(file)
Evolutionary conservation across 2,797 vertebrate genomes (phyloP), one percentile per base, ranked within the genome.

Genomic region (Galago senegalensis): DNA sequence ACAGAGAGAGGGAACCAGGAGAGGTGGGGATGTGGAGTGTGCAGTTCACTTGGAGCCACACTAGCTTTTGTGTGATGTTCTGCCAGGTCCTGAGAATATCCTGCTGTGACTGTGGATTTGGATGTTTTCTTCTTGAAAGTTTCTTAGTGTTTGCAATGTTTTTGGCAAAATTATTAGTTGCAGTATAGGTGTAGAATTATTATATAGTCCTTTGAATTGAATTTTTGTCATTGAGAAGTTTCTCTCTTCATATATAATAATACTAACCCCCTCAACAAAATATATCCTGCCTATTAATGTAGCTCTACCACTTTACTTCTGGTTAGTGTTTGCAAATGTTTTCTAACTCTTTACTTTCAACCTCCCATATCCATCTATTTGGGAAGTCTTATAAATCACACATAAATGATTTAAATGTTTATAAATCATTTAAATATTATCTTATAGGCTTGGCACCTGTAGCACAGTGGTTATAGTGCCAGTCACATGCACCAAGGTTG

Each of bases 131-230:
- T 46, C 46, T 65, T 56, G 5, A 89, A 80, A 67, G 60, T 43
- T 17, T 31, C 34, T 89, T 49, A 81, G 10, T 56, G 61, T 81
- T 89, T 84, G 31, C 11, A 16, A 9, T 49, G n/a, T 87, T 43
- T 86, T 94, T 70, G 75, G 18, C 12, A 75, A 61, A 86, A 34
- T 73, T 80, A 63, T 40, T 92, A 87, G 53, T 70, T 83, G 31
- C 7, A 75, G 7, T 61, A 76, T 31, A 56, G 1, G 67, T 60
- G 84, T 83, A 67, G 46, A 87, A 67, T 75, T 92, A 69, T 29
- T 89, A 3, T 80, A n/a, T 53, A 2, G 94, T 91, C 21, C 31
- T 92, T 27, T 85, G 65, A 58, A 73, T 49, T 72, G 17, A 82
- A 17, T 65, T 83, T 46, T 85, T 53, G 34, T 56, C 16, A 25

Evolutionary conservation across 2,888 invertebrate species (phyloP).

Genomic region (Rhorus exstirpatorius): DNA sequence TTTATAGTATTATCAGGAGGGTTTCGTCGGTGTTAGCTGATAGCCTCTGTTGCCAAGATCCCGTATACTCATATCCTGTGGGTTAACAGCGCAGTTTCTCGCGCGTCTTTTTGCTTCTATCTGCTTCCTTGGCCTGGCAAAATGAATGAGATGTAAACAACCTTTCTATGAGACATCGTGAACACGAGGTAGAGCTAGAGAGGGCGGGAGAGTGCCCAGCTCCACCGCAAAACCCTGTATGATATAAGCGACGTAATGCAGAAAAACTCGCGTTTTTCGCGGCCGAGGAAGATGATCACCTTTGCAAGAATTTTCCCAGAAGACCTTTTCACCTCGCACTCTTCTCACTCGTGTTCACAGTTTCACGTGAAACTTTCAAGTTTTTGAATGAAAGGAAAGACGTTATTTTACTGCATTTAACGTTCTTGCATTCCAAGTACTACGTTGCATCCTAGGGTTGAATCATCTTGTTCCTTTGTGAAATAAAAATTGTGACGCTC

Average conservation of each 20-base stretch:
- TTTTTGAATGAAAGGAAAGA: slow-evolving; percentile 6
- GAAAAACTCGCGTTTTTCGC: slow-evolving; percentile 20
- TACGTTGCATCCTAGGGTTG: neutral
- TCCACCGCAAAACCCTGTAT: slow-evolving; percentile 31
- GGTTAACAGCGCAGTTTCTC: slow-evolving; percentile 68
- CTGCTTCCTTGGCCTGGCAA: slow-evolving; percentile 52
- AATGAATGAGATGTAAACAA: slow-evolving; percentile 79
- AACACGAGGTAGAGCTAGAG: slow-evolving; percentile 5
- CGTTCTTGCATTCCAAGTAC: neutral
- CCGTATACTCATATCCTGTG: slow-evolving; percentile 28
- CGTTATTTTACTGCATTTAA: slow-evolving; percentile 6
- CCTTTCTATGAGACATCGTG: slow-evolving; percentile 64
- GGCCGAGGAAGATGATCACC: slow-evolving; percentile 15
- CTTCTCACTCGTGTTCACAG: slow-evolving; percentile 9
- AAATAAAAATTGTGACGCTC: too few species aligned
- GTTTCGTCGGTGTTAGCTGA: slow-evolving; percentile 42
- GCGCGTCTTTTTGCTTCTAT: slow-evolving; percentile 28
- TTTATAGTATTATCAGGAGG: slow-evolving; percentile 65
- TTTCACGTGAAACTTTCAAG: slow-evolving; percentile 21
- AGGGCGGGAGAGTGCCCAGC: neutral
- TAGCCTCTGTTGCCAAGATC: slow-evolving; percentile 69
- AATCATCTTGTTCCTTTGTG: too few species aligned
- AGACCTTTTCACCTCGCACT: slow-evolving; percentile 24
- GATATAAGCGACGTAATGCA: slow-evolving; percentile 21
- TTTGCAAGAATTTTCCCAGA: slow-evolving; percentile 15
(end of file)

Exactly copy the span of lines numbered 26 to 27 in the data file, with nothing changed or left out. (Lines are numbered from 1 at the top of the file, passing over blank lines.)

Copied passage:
- CCGTATACTCATATCCTGTG: slow-evolving; percentile 28
- CGTTATTTTACTGCATTTAA: slow-evolving; percentile 6